|MadSci Network: Physics|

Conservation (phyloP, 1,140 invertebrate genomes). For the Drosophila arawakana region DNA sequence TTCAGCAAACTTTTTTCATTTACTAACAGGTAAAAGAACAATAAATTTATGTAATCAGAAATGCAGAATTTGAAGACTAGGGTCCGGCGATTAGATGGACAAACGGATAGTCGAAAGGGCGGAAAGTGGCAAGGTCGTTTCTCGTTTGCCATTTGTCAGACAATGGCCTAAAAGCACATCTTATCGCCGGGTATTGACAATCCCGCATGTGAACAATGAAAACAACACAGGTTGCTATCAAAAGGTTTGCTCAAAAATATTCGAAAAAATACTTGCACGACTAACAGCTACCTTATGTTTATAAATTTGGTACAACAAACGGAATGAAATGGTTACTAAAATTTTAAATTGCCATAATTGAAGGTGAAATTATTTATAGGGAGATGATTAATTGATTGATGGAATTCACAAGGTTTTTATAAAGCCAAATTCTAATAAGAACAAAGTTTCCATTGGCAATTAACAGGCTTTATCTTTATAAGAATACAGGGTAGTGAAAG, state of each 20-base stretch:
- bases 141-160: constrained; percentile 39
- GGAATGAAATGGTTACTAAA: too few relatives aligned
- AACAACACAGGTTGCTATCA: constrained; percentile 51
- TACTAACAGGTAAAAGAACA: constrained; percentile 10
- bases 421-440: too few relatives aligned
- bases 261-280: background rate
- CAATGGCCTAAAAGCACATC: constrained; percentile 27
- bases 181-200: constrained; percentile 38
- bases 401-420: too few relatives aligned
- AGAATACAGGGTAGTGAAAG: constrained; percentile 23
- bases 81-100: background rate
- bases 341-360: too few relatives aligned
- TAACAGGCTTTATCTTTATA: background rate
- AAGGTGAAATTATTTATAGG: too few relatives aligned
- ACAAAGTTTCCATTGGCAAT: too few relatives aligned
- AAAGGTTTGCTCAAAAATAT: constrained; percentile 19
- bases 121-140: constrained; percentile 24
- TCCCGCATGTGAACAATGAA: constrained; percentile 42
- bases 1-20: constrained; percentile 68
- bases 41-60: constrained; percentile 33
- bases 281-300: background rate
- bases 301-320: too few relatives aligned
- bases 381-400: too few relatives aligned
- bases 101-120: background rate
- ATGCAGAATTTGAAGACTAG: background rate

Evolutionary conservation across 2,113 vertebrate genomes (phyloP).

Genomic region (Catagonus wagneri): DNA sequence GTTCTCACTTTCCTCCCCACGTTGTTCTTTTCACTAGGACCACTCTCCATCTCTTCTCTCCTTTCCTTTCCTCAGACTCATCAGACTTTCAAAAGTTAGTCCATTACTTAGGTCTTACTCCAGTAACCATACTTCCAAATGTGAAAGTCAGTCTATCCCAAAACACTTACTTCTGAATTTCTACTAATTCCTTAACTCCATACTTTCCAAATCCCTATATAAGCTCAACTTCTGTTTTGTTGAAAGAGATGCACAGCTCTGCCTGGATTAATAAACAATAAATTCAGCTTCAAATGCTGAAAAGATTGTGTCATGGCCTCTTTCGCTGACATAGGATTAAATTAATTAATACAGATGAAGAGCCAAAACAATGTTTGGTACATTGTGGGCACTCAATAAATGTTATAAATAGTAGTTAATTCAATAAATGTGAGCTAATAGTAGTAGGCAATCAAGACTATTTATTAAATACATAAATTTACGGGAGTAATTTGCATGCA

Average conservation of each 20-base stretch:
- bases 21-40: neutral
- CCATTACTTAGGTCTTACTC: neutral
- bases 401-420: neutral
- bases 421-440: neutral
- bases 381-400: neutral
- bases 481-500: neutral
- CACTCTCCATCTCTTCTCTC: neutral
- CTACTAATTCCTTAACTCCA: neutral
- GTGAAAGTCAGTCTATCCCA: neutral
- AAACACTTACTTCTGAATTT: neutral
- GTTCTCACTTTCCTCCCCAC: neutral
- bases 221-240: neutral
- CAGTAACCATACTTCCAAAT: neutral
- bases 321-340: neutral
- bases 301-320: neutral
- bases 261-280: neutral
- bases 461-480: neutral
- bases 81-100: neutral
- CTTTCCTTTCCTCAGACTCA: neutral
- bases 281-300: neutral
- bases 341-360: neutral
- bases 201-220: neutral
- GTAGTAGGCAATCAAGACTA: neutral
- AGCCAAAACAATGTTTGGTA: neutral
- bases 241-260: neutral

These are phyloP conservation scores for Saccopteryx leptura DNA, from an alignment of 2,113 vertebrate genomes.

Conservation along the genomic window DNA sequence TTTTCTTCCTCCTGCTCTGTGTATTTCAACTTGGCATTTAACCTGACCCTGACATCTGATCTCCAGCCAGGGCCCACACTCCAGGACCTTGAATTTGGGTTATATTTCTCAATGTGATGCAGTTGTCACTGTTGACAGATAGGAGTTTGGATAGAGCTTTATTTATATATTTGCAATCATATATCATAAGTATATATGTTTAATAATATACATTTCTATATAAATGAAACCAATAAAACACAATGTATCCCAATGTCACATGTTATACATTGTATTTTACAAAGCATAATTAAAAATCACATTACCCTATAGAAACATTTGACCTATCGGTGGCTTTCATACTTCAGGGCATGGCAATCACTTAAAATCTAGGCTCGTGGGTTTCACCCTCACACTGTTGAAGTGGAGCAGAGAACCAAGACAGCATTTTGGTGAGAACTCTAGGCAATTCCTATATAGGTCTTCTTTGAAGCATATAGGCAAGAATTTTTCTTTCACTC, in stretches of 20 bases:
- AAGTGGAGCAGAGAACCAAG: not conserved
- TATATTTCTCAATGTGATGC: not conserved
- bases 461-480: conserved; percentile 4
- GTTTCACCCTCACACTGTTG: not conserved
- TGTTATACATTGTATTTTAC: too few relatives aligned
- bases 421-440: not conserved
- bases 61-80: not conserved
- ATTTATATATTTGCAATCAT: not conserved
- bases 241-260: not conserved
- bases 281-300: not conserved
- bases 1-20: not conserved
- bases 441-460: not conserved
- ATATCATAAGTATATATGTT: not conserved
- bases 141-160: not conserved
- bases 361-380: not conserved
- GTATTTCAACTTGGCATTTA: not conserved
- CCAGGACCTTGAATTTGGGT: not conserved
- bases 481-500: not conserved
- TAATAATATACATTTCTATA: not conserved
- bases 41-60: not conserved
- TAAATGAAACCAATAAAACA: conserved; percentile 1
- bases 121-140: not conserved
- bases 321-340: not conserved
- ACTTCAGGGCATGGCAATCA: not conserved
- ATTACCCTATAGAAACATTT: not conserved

David, Yes there is a limit, and there's an excellent description of it in the MadSci archives (see the admin's note at the bottom of this page). You're right to think about friction and viscosity, as that will have some effect on the siphon, but you could always imagine mitigating these effects by lowering the downhill end of the siphon much farther below the uphill end. The ultimate limit that you will never be able to overcome without increasing the pressure on the uphill end is the one described in the link above. I haven't fully considered what might result from changing the diameter of the tube (or cross-sectional area if it's not a circular tube), however I suspect that it will not significantly aid a siphon. The dominant forces in a typical siphon are related to gravitational potential, and the fluid dynamic forces that could result from changing the cross-sectional area are not likely to be important unless the ends of your siphon are very nearly the same height. I admit I haven't put much thought into that aspect of it because no matter what kind of fluid forces you can exert, if it doesn't pump up the pressure on the uphill side, it won't help you overcome the limit described in the link above. I hope this helps, and keep thinking of these interesting (if useless) ideas. These kinds of ideas can lead to great breakthroughs, but even if they don't (which is most of the time), they lead to a better personal understanding of the Universe we live in. David Coit
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